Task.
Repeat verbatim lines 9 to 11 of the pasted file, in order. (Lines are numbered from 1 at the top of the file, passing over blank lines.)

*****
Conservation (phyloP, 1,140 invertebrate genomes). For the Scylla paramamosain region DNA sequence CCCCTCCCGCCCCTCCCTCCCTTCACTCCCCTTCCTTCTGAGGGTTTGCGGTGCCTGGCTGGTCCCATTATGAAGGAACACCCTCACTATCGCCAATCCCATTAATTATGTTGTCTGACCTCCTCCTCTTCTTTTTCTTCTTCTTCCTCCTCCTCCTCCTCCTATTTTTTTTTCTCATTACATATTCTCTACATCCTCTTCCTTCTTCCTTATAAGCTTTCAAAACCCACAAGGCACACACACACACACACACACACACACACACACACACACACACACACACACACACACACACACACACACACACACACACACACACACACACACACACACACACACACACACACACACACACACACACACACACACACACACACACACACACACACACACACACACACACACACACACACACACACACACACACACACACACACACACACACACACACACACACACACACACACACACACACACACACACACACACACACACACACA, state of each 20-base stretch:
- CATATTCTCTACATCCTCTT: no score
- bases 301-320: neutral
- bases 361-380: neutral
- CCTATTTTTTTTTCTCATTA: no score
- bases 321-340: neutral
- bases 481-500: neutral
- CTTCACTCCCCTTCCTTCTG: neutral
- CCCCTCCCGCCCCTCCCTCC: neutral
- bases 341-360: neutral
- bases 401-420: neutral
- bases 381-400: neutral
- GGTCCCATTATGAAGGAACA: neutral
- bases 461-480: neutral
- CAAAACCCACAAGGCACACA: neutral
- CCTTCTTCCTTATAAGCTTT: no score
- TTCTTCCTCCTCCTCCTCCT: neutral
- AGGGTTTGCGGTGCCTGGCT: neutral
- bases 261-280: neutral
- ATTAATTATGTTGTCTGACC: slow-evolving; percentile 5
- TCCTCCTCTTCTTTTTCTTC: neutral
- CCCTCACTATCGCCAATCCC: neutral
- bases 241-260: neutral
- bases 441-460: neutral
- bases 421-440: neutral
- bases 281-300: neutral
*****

- CCCCTCCCGCCCCTCCCTCC: neutral
- bases 341-360: neutral
- bases 401-420: neutral